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F.C.C., in 'Net Neutrality' Turnaround, Plans to Allow Fast Lane

Thomas 'Tom' Wheeler, chairman of the Federal Communications Commission, speaks during a House Energy and Commerce Subcommittee hearing in Washington.
Andrew Harrer | Bloomberg | Getty Images
Thomas 'Tom' Wheeler, chairman of the Federal Communications Commission, speaks during a House Energy and Commerce Subcommittee hearing in Washington.

The Federal Communications Commission will propose new rules that allow Internet service providers to offer a faster lane through which to send video and other content to consumers, as long as a content company is willing to pay for it, according to people briefed on the proposals.

The proposed rules are a complete turnaround for the FCC on the subject of so-called net neutrality, the principle that Internet users should have equal ability to see any content they choose, and that no content providers should be discriminated against in providing their offerings to consumers.

Watch: What is net neutrality?

The FCC's previous rules governing net neutrality were thrown out by a federal appeals court this year. The court said those rules had essentially treated Internet service providers as public utilities, which violated a previous FCC ruling that Internet links were not to be governed by the same strict regulation as telephone or electric service.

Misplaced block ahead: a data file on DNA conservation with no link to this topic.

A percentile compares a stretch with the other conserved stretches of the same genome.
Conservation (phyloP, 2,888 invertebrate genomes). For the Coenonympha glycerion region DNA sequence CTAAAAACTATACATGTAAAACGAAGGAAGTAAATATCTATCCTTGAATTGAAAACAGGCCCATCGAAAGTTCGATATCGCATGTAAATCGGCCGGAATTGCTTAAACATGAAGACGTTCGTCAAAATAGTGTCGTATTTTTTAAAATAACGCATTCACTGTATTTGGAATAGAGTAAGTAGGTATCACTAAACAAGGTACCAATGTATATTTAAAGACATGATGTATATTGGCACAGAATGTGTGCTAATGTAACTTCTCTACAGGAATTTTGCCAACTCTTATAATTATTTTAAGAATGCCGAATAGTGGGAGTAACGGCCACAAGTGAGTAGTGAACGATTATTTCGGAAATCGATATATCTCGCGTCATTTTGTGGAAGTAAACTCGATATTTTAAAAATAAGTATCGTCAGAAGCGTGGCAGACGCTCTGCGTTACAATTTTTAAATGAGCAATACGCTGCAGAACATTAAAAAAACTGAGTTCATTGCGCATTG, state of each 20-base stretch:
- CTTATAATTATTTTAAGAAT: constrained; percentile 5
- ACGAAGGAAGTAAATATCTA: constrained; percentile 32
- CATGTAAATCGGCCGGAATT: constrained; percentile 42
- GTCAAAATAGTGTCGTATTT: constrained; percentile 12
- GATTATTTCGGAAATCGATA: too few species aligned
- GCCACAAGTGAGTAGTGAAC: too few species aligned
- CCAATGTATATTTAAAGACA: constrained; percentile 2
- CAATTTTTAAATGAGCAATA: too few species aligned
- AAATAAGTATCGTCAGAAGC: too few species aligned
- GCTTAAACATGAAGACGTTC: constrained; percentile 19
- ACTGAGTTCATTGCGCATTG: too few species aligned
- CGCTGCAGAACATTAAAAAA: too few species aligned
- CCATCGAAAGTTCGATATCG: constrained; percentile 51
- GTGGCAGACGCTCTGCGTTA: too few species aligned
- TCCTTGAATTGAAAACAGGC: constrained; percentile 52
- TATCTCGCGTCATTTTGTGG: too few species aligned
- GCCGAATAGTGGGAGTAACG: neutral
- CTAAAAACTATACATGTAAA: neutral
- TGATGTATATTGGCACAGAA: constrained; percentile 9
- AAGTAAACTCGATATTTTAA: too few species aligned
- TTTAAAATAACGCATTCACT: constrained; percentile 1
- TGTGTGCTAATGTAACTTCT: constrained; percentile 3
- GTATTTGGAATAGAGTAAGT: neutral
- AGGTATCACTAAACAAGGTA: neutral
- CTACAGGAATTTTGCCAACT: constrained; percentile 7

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The new rules, according to the people briefed on them, will allow a company like Comcast or Verizon to negotiate separately with each content company—like Netflix, Amazon, Disney or Google—and charge different companies different amounts for priority service.

Proponents of net neutrality have feared that such a framework would empower large, wealthy companies and prevent small start-ups, which might otherwise be the next Twitter or Facebook, for example, from gaining any traction in the market.

The new proposals, drafted by the FCC's chairman, Tom Wheeler, and his staff, will be circulated to the other four commissioners beginning Thursday, an FCC spokeswoman said. The details can be amended by consensus in order to attract support from a majority of the commissioners. The commission will then vote on a final proposal at its May 15 meeting.


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